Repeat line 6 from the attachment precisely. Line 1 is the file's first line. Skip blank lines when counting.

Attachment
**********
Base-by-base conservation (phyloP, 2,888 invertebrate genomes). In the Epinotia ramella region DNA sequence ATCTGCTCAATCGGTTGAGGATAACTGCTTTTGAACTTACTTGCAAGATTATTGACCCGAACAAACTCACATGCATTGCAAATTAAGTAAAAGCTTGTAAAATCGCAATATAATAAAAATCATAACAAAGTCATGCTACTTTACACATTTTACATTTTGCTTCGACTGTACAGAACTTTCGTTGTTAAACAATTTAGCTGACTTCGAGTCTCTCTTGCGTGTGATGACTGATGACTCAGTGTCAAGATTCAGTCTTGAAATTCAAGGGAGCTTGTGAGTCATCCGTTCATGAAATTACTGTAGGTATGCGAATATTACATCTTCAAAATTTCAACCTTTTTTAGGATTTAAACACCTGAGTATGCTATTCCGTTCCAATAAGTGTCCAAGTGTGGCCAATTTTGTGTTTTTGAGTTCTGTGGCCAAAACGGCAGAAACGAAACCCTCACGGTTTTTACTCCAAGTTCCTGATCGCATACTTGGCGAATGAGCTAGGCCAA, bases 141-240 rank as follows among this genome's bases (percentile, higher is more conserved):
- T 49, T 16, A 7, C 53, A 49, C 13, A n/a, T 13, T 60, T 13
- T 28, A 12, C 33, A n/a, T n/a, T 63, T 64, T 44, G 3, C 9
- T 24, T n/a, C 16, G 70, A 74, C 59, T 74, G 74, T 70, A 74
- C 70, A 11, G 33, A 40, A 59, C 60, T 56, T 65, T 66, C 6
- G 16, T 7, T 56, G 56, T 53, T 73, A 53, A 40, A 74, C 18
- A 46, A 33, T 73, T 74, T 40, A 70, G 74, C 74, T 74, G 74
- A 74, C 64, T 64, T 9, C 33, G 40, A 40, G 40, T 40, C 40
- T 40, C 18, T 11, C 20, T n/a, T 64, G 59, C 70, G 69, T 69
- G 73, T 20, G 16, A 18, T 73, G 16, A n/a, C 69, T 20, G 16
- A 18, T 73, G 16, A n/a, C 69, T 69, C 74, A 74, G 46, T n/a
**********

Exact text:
- G 16, T 7, T 56, G 56, T 53, T 73, A 53, A 40, A 74, C 18